By the way, his father had been someone of importance in the Shah's regime. After the Shah fell, his dad disappeared, and the rest of his family came to America.
     
  12. Zak Smith

    Zak Smith Moderator Emeritus

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    TFL thread: One man packs, another attacks.

    It's interesting to talk to the man. Whole new perspective on freedom.

    -z
     
  13. Bill Hook

    Bill Hook member

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    I read about Mr. Ghalam's ordeal and the resolution of his suit in a TV debate w/ Howell.

    Anyone know if he got his CCW back and if he's still active in RKBA? I'm suspecting 9/11 may have shut things down for him.
     
  14. Zak Smith

    Zak Smith Moderator Emeritus

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    Bill,

    I found the following dated 2003:
    http://www.erissociety.org/2003spkr.htm

    -z
     
  15. BigG

    BigG Member

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    "To ride, shoot straight, and always tell the truth" was the ancient law of the Medes and Persians, imparted to their sons. Sound familiar?
     
  16. HBK

    HBK member

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    I knew a guy from the middle east when I was in college. He played soccer for the "international club" and I played for my fraternity. He had a ????ty attitude towrards women and was verbally and physically abusive towards any woman that was foolish enough to consort with him. Once after a hard tackle, he told me, "If you do that again I will break your two legs." I was going to let it go, but later in the match he tried to do just that so I elbowed him in the face. He represented everything negative about Islam. He was here, in the US, getting a first rate education and spending all the time berating the US and it's citizens. He was supposed to be some sort of prince. He viewed women as property. In the south, we don't like it much when you abuse our women and disparage our religion and country. The guy got his butt kicked a lot, usually at parties, and he almost always deserved it. I'm sure there are some worthy people from the middle east, but this guy wasn't one of them and I personally haven't met one.
     
  17. Keith

    Keith Member

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    http://slate.msn.com/id/2089329/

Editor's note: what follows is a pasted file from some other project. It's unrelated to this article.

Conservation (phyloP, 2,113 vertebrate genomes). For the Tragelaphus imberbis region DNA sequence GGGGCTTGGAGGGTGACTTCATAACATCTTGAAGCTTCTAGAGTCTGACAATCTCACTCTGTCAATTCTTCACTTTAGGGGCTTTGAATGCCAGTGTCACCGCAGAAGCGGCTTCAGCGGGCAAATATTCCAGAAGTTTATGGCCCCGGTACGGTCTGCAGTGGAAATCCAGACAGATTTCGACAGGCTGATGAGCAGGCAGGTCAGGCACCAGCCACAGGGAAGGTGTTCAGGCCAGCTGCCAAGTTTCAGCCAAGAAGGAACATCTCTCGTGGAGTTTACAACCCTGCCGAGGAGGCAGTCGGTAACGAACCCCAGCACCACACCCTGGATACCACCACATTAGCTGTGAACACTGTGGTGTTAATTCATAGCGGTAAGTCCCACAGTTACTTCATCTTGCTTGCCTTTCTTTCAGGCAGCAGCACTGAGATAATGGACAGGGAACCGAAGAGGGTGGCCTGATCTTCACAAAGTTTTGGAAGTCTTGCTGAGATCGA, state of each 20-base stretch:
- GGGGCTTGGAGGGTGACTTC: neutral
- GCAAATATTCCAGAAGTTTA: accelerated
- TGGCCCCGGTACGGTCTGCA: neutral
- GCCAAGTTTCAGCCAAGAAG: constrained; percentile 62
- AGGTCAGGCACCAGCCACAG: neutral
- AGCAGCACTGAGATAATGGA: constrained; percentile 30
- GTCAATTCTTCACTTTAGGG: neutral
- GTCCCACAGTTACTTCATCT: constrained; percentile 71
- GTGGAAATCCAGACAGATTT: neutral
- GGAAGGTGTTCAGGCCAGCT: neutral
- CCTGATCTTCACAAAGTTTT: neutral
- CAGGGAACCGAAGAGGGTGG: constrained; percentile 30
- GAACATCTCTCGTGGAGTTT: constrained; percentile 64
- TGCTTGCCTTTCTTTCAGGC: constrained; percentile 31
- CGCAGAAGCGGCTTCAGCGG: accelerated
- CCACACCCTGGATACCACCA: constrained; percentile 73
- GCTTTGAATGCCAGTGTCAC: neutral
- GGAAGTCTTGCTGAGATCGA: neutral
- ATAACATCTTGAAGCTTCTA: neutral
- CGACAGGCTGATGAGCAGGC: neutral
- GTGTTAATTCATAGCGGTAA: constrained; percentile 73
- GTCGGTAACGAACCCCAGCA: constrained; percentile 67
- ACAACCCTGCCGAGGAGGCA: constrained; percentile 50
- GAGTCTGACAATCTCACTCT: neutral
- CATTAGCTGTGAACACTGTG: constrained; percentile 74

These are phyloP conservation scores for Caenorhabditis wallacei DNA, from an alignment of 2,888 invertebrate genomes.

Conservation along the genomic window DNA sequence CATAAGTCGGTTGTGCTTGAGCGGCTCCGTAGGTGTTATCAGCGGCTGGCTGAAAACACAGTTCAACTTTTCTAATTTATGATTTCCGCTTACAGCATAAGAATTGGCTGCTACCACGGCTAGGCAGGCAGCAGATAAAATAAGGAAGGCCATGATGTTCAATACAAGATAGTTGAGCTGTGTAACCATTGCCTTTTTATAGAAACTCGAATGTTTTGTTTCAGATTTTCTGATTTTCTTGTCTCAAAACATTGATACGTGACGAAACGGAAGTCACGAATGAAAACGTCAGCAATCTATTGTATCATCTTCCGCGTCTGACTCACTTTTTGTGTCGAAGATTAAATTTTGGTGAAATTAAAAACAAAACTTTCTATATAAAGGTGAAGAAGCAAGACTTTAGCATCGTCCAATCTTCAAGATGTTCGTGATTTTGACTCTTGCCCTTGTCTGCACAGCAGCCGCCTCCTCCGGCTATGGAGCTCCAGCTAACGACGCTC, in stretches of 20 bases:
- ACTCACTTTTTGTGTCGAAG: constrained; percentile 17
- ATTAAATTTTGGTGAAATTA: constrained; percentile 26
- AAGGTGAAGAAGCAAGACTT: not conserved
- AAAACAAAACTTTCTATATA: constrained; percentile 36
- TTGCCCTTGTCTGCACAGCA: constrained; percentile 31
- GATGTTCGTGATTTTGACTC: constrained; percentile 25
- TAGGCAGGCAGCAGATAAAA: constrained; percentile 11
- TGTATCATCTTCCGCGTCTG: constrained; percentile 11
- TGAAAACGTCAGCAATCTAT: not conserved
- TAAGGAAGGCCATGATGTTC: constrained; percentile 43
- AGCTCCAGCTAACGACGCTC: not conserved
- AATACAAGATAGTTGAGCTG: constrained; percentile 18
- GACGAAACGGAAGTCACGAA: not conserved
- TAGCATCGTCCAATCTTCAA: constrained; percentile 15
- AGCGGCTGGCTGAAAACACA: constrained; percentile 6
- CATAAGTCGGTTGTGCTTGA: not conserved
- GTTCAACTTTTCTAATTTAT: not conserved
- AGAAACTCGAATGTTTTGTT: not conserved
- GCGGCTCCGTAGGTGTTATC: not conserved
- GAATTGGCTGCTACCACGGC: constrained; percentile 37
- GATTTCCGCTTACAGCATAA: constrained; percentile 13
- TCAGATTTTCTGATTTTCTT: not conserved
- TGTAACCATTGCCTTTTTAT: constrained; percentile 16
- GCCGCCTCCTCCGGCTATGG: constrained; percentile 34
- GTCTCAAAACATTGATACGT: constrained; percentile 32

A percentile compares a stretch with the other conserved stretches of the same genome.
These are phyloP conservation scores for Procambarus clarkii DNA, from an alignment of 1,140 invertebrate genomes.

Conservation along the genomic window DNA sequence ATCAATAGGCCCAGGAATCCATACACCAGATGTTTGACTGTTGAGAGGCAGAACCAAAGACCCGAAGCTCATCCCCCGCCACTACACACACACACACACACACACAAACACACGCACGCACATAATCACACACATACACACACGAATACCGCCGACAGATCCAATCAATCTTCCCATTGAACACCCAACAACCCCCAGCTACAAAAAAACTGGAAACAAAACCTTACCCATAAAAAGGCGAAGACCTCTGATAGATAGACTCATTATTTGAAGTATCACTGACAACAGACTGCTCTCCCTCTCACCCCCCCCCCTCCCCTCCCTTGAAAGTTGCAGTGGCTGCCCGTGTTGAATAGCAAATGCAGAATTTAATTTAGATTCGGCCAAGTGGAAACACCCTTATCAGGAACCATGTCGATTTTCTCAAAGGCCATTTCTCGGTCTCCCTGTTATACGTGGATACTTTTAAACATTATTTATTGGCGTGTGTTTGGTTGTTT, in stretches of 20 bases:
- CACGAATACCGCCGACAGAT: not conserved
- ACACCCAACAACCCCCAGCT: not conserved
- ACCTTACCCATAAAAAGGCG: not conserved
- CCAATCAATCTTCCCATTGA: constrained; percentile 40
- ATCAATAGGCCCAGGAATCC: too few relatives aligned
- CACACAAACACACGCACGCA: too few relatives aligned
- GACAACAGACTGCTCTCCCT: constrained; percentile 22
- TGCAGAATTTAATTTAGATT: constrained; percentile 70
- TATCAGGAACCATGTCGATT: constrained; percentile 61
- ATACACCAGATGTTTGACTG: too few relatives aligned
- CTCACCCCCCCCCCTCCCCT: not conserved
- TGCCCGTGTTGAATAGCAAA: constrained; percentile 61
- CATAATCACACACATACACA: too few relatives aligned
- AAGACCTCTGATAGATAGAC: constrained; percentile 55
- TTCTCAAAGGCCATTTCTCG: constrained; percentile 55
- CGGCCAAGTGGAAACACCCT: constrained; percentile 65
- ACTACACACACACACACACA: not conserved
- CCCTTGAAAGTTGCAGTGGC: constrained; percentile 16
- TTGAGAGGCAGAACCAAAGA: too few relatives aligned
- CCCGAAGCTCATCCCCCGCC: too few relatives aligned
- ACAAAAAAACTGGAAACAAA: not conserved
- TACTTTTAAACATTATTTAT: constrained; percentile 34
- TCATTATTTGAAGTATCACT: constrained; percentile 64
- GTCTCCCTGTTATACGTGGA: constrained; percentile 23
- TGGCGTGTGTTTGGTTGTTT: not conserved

Conversation With Khomeini
    The ayatollah's grandson calls for a U.S. invasion of Iran.
    By Christopher Hitchens
    Posted Monday, October 6, 2003, at 11:03 AM PT


    I have no respect for the hereditary principle and neither does Shiite Islam, which considers earthly kingship to be profane. But no one can be completely uninterested in heredity per se, and my first thought, on meeting Hossein Khomeini, was that he has his grandfather's eyebrows. Still, our conversation quickly banished the notion that this 45-year-old cleric is the least bit interested in running for his grandpa's job.

    He is a relatively junior cleric—a sayeed—but he wears the turban and robe with some aplomb and was until recently a resident of Qum, the holy city of the Iranian Shiites and once the Vatican, so to speak, of the Khomeini theocracy. As soon as it became feasible, however, he moved to Baghdad (where he would have been executed on sight until a few months ago) and is now hoping to establish himself in Karbala, one of the two holy Shiite cities in southern Iraq. He refers as a matter of course to the work of the coalition forces in Iraq as a "liberation." He would prefer, he says, to live in Tehran, but he cannot consider doing so until there has been "liberation" in Iran also.

    He speaks perfect Arabic, acquired during the years when the ayatollah and his family were exiled by the shah to live in Karbala, and he knows Iraq reasonably well already. He is of course a figure of fascination to the Iraqi Shiite population, but he doesn't seek any explicit role in their affairs. Nonetheless, his view of developments among them is worth hearing. "Talk of an Islamic state in Iraq is not very serious or very deeply rooted among the people. It is necessary for religion and politics to be separated." When I asked him about Moqtada al-Sadr, the Shiite anti-American extremist in Iraq who is the son of the late Ayatollah Sadr, murdered by Saddam Hussein, he was dismissive. "He is not considered an interpreter of our religion but only an imitator known only because of his father." Again, there is implicit disapproval of those who trade on the family name.

    Even so, I could not resist asking his opinion of the famous fatwa against Salman Rushdie. I cannot say that I understood all of his reply, which was very long and detailed and contained some Quranic references and citations that were (to me at any rate) rather abstruse. But the meaning was very plain. A sentence of death for apostasy cannot really be pronounced, or acted upon, unless there is "an infallible imam," and there is no such thing. The Shiite faithful believe in a "hidden imam" who may one day be restored to them, but they have learned to be wary of impostors or false prophets. In any event, added Khomeini, there was an important distinction between what the Quran said and what an ayatollah as head of state might say. "We cannot nowadays have executions in this form." Indeed, he added, it was the policy of executions that had turned the Islamic revolution in Iran sour in the first place. "Now we have had 25 years of a failed Islamic revolution in Iran, and the people do not want an Islamic regime anymore."